The qualities that have made these developments possible, Wade shows, are probably genetic. At least partly. Wade, a journalist, has for decades covered the genetics beat for a little paper you might have heard of called The New York Times. He has extraordinarily broad secondhand knowledge of the arcane panoply of research coming out of Western laboratories published in English; which is to say, the most important, reliable, cutting-edge, and objective facts in the world. So when he says that the traits that underlie the rise of the West are probably at least partly genetic, you know he has read some papers in reliable major journals that seem to suggest this. In addition, Wade cites a wealth of objective, ideology-free facts by leading thinkers such as Charles Murray (co-author of The Bell Curve), Arthur Jensen—whose bold article of 1969 (pdf) demonstrated that compensatory education must fail, because objective, ideology-free science shows that blacks are simply not as intelligent as whites—and Richard Lynn, a British—note—distinguished psychologist and eugenicist who sits on the board of the objective, ideology-free Pioneer Fund, as well as that of the Pioneer-Funded journal Mankind Quarterly, which soldiers on as an objective, non-ideological stronghold of classical eugenics, social Darwinism, and white supremacy in an academic world that has moved leftward in lockstep, as if manipulated by a socialist puppeteer. Murray’s, Jensen’s, and Lynn’s writings, it must be observed, are controversial, an objective fact that may be partly explained by an occasional propensity toward language that can be taken the wrong way—as racist, social Darwinist, or eugenic. Wade, then, has become a cheerful cheerleader for a network of fearless scholars associated with what some have uncharitably branded “scientific racism,” but which I prefer to call “racial scientism.”

In short, if the West has won—and anyone who says otherwise is asking for a drone strike—it is because we are an intelligent, gentle, open, and creative people, and also because we have, as the Americans would say, a Big Gulp of Whoopass in the cup-holder of our figurative Escalade. Genetics suggests that genes underlie social traits such as intelligence, gentleness, creativity, and whoopass. Western populations must therefore have higher frequencies of the alleles for these traits. And so, little ones, we prevail not because might makes right, but because right makes might. We are on top because this is the natural order of things. As the Yale sociologist William Graham Sumner so aptly put it, “A drunkard in the gutter is just where he ought to be.” One might add that an upper-class Briton running over that drunkard in a mint-condition 1970 Aston Martin is just where he ought to be.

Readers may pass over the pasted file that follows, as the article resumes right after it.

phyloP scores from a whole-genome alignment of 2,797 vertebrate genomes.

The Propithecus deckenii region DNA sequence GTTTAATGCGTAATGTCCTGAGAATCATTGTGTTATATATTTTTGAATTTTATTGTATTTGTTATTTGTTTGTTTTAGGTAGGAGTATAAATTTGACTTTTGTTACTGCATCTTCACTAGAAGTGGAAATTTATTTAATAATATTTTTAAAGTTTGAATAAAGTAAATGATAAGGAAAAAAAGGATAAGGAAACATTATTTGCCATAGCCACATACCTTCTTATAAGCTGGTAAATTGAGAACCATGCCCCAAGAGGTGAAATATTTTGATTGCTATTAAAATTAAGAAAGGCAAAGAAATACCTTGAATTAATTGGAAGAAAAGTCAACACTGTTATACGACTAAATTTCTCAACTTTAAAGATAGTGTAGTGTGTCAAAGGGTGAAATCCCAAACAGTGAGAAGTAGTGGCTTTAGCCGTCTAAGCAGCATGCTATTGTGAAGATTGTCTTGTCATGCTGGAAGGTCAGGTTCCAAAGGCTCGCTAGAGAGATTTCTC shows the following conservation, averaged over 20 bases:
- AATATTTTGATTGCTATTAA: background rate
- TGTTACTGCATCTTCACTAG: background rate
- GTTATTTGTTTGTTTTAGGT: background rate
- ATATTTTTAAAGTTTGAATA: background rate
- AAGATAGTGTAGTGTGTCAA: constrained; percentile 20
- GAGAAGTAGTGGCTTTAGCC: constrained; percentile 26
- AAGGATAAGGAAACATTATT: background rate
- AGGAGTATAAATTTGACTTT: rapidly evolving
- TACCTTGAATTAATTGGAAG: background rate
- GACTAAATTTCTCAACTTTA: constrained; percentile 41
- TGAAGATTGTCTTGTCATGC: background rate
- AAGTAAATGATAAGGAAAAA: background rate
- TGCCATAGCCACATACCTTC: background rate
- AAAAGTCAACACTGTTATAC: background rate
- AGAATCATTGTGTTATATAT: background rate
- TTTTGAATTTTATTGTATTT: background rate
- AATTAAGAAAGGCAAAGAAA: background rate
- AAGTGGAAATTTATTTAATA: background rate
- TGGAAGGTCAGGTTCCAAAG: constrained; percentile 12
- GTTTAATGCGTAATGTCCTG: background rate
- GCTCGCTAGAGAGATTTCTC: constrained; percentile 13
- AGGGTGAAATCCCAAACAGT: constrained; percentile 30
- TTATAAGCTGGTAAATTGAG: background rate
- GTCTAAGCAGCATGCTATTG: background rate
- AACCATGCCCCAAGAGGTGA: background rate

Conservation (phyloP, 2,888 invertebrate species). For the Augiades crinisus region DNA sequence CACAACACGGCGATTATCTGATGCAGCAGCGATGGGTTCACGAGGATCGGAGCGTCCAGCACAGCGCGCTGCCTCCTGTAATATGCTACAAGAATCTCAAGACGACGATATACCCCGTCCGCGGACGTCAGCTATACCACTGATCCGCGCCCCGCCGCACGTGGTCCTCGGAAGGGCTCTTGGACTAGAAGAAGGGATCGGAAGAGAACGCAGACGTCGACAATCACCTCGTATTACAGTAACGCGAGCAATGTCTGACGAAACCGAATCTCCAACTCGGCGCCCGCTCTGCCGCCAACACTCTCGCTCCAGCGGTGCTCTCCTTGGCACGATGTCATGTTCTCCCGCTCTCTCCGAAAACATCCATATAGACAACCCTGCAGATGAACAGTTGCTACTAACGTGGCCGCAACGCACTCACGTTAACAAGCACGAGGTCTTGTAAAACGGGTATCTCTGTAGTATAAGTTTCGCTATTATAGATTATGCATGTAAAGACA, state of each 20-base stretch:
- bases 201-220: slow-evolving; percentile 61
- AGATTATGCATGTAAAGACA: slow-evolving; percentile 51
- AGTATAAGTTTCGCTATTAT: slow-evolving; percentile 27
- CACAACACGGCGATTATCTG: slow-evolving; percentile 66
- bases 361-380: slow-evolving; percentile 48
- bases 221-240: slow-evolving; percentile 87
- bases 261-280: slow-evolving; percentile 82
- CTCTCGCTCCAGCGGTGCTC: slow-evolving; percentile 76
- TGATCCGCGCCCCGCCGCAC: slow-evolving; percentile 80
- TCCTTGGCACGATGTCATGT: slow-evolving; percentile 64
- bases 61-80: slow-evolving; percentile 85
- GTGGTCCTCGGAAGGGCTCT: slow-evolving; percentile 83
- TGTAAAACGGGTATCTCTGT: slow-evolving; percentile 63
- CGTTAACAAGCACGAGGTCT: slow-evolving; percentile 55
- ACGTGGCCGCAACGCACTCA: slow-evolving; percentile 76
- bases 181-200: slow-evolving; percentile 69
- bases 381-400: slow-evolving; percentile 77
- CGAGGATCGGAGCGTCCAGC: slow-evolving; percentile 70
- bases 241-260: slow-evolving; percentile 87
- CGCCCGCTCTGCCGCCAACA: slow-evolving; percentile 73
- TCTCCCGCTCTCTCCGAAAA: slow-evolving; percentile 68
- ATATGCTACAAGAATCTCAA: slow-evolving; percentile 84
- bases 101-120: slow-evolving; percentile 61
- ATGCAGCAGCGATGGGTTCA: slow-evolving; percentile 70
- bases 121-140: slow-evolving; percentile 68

One quibble, to reinforce my objectivity: the book’s only serious problem is the title. This inheritance isn’t troublesome at all. It’s marvelous—for someone with the good taste to be born upper-class, C. of E. (Church of England, sod it), and Oxbridge-bred, like Wade and me, anyway. And yes, you marmots, in fact I was born Oxbridge bred: if five generations of Dorkins Firsts doesn’t breed it into you then epigenetics is a joke. What could be troublesome about my inheritance? I closed the cover of this pioneering work of retrograde science writing with a wink and a plummy little smile, lit my pipe, and reflected on how good it is to be rich, brilliant, tall, and English. On top of the world, dominant in every way that matters, and here not by force but by right, dammit, Mother. Did you hear my fist—beknuckled with a light pelage, masculine but not atavistic—pound my oaken desk? The cats lit’rally jumped off the divan.

 

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News from the front lines of genetic determinism

Oh good lord, is this really necessary? CNet suggests there might be a “gene for” raising your IQ by 6 points  (this is old news, actually). 23andMe had a test for the 6-pt IQ booster on their health panel, before they were forced to take it down.

Meanwhile, Fox News of all places reports on a story that Gerry Nestadt at Johns Hopkins had found a genetic marker for obsessive-compulsive disorder. What even is OCD? We are constantly lowering the bar on pathology—anything that can be treated with a drug or reimbursed with health insurance is legitimately considered a disease under our system. My kid had at least 3 fellow students “with OCD.” This meant that they had 504 plans that gave them extra time on exams and had access to drugs, particularly the scourges of secondary school and college, Ritalin and Adderal.

Whatever social problem we have, it is possible to find a genetic marker that correlates with it. Behavioral genomics is a new form of haruspicy.

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A Troublesome Book on Inheritance

With organizing a conference this week, I haven’t had time yet to read Nicholas Wade’s new book, A Troublesome Inheritance, but the reviews are kind of stunning. Here’s one from Slate. Basically, genetics has proven that blacks are dumber than whites and whites are dumber than Asians, and those left-wing humanities baddies are trying to suppress these uncomfortable truths.